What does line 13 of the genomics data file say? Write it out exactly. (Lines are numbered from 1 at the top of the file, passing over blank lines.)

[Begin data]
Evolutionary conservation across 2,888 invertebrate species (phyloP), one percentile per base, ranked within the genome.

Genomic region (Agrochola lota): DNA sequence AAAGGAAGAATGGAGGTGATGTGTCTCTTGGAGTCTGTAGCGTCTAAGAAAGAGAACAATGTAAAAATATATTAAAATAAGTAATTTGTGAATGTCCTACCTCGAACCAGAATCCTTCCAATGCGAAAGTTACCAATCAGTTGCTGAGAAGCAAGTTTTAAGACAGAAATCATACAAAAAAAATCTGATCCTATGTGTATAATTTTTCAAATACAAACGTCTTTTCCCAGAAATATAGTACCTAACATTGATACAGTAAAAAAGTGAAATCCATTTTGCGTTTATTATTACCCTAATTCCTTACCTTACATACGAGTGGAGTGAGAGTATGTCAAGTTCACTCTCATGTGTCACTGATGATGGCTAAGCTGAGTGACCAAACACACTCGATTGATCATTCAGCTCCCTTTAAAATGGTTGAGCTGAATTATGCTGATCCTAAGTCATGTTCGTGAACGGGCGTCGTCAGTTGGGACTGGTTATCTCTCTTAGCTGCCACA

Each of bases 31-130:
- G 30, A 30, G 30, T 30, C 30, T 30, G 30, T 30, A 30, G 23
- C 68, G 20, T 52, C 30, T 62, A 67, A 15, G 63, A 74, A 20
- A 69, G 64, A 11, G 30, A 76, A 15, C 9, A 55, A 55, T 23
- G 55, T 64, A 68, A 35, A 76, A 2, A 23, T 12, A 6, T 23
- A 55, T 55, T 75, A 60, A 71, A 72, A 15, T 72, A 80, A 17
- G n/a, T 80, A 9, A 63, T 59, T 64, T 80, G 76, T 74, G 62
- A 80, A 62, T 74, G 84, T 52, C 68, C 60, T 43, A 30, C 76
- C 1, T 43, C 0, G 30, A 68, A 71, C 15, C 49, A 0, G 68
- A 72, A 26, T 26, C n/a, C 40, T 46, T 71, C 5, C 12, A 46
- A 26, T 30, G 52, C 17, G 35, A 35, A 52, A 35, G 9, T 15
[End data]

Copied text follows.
- A 26, T 30, G 52, C 17, G 35, A 35, A 52, A 35, G 9, T 15